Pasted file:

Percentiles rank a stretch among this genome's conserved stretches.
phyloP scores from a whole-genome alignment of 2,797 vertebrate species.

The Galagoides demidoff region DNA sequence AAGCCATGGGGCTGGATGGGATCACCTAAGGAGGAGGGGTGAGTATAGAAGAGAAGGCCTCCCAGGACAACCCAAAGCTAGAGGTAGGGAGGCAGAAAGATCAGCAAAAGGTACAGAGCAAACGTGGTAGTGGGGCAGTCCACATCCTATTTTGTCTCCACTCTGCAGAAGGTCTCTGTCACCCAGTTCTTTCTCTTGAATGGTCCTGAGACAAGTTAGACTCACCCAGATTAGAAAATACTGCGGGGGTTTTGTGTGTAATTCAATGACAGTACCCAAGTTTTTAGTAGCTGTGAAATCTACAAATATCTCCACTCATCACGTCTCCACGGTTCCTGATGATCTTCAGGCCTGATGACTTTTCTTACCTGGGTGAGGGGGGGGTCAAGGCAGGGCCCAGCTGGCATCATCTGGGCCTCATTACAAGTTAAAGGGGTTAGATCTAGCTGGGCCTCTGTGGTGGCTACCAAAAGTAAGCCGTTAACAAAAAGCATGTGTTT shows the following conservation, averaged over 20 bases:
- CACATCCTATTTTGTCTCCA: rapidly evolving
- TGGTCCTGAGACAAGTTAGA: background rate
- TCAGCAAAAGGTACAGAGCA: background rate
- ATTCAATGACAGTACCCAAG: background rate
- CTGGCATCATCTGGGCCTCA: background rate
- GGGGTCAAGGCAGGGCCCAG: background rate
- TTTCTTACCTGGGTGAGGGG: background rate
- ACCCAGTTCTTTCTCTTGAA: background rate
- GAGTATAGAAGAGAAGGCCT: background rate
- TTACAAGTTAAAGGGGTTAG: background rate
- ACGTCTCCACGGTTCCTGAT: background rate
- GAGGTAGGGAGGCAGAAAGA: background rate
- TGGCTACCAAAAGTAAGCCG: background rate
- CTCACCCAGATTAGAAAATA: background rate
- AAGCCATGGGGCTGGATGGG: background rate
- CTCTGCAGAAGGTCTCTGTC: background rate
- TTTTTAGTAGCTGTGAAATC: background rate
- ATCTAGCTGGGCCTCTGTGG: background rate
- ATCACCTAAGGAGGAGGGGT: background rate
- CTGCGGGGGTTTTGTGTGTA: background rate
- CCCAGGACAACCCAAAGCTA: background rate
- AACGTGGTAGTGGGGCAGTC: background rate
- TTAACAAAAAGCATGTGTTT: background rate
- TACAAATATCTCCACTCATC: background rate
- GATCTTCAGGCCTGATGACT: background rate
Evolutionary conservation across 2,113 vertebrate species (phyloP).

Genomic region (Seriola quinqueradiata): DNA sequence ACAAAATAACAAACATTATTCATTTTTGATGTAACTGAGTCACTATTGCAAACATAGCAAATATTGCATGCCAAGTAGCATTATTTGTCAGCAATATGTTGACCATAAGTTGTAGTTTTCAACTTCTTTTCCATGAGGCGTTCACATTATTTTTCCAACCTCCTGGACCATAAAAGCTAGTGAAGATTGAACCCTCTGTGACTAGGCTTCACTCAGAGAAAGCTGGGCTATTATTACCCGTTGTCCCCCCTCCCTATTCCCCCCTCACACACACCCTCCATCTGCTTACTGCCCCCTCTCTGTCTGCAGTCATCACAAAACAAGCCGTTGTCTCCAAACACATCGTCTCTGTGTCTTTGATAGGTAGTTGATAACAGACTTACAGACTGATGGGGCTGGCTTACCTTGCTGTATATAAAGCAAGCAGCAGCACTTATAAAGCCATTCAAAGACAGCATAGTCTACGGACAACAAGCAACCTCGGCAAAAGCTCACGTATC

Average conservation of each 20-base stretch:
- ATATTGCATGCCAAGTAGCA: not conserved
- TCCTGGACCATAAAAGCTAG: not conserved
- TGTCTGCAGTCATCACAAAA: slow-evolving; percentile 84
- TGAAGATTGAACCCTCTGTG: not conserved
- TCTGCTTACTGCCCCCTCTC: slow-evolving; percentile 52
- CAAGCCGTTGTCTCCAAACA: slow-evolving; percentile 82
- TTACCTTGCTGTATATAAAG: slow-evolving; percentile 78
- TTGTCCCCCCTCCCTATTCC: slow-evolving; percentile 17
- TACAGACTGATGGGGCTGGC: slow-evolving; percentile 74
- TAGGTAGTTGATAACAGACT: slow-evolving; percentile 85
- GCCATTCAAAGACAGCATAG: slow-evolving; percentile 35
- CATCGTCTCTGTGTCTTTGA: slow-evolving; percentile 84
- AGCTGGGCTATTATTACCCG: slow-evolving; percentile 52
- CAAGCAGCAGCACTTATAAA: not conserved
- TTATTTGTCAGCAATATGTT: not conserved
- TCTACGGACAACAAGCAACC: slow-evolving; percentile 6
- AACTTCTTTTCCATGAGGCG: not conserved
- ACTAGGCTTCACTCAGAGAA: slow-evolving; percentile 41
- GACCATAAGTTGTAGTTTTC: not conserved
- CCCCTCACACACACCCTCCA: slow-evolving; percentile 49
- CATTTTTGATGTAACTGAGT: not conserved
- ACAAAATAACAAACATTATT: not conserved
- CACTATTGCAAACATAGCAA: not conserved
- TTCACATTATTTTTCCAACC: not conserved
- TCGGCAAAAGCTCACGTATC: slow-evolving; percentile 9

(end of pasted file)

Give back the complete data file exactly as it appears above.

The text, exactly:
Percentiles rank a stretch among this genome's conserved stretches.
phyloP scores from a whole-genome alignment of 2,797 vertebrate species.

The Galagoides demidoff region DNA sequence AAGCCATGGGGCTGGATGGGATCACCTAAGGAGGAGGGGTGAGTATAGAAGAGAAGGCCTCCCAGGACAACCCAAAGCTAGAGGTAGGGAGGCAGAAAGATCAGCAAAAGGTACAGAGCAAACGTGGTAGTGGGGCAGTCCACATCCTATTTTGTCTCCACTCTGCAGAAGGTCTCTGTCACCCAGTTCTTTCTCTTGAATGGTCCTGAGACAAGTTAGACTCACCCAGATTAGAAAATACTGCGGGGGTTTTGTGTGTAATTCAATGACAGTACCCAAGTTTTTAGTAGCTGTGAAATCTACAAATATCTCCACTCATCACGTCTCCACGGTTCCTGATGATCTTCAGGCCTGATGACTTTTCTTACCTGGGTGAGGGGGGGGTCAAGGCAGGGCCCAGCTGGCATCATCTGGGCCTCATTACAAGTTAAAGGGGTTAGATCTAGCTGGGCCTCTGTGGTGGCTACCAAAAGTAAGCCGTTAACAAAAAGCATGTGTTT shows the following conservation, averaged over 20 bases:
- CACATCCTATTTTGTCTCCA: rapidly evolving
- TGGTCCTGAGACAAGTTAGA: background rate
- TCAGCAAAAGGTACAGAGCA: background rate
- ATTCAATGACAGTACCCAAG: background rate
- CTGGCATCATCTGGGCCTCA: background rate
- GGGGTCAAGGCAGGGCCCAG: background rate
- TTTCTTACCTGGGTGAGGGG: background rate
- ACCCAGTTCTTTCTCTTGAA: background rate
- GAGTATAGAAGAGAAGGCCT: background rate
- TTACAAGTTAAAGGGGTTAG: background rate
- ACGTCTCCACGGTTCCTGAT: background rate
- GAGGTAGGGAGGCAGAAAGA: background rate
- TGGCTACCAAAAGTAAGCCG: background rate
- CTCACCCAGATTAGAAAATA: background rate
- AAGCCATGGGGCTGGATGGG: background rate
- CTCTGCAGAAGGTCTCTGTC: background rate
- TTTTTAGTAGCTGTGAAATC: background rate
- ATCTAGCTGGGCCTCTGTGG: background rate
- ATCACCTAAGGAGGAGGGGT: background rate
- CTGCGGGGGTTTTGTGTGTA: background rate
- CCCAGGACAACCCAAAGCTA: background rate
- AACGTGGTAGTGGGGCAGTC: background rate
- TTAACAAAAAGCATGTGTTT: background rate
- TACAAATATCTCCACTCATC: background rate
- GATCTTCAGGCCTGATGACT: background rate
Evolutionary conservation across 2,113 vertebrate species (phyloP).

Genomic region (Seriola quinqueradiata): DNA sequence ACAAAATAACAAACATTATTCATTTTTGATGTAACTGAGTCACTATTGCAAACATAGCAAATATTGCATGCCAAGTAGCATTATTTGTCAGCAATATGTTGACCATAAGTTGTAGTTTTCAACTTCTTTTCCATGAGGCGTTCACATTATTTTTCCAACCTCCTGGACCATAAAAGCTAGTGAAGATTGAACCCTCTGTGACTAGGCTTCACTCAGAGAAAGCTGGGCTATTATTACCCGTTGTCCCCCCTCCCTATTCCCCCCTCACACACACCCTCCATCTGCTTACTGCCCCCTCTCTGTCTGCAGTCATCACAAAACAAGCCGTTGTCTCCAAACACATCGTCTCTGTGTCTTTGATAGGTAGTTGATAACAGACTTACAGACTGATGGGGCTGGCTTACCTTGCTGTATATAAAGCAAGCAGCAGCACTTATAAAGCCATTCAAAGACAGCATAGTCTACGGACAACAAGCAACCTCGGCAAAAGCTCACGTATC

Average conservation of each 20-base stretch:
- ATATTGCATGCCAAGTAGCA: not conserved
- TCCTGGACCATAAAAGCTAG: not conserved
- TGTCTGCAGTCATCACAAAA: slow-evolving; percentile 84
- TGAAGATTGAACCCTCTGTG: not conserved
- TCTGCTTACTGCCCCCTCTC: slow-evolving; percentile 52
- CAAGCCGTTGTCTCCAAACA: slow-evolving; percentile 82
- TTACCTTGCTGTATATAAAG: slow-evolving; percentile 78
- TTGTCCCCCCTCCCTATTCC: slow-evolving; percentile 17
- TACAGACTGATGGGGCTGGC: slow-evolving; percentile 74
- TAGGTAGTTGATAACAGACT: slow-evolving; percentile 85
- GCCATTCAAAGACAGCATAG: slow-evolving; percentile 35
- CATCGTCTCTGTGTCTTTGA: slow-evolving; percentile 84
- AGCTGGGCTATTATTACCCG: slow-evolving; percentile 52
- CAAGCAGCAGCACTTATAAA: not conserved
- TTATTTGTCAGCAATATGTT: not conserved
- TCTACGGACAACAAGCAACC: slow-evolving; percentile 6
- AACTTCTTTTCCATGAGGCG: not conserved
- ACTAGGCTTCACTCAGAGAA: slow-evolving; percentile 41
- GACCATAAGTTGTAGTTTTC: not conserved
- CCCCTCACACACACCCTCCA: slow-evolving; percentile 49
- CATTTTTGATGTAACTGAGT: not conserved
- ACAAAATAACAAACATTATT: not conserved
- CACTATTGCAAACATAGCAA: not conserved
- TTCACATTATTTTTCCAACC: not conserved
- TCGGCAAAAGCTCACGTATC: slow-evolving; percentile 9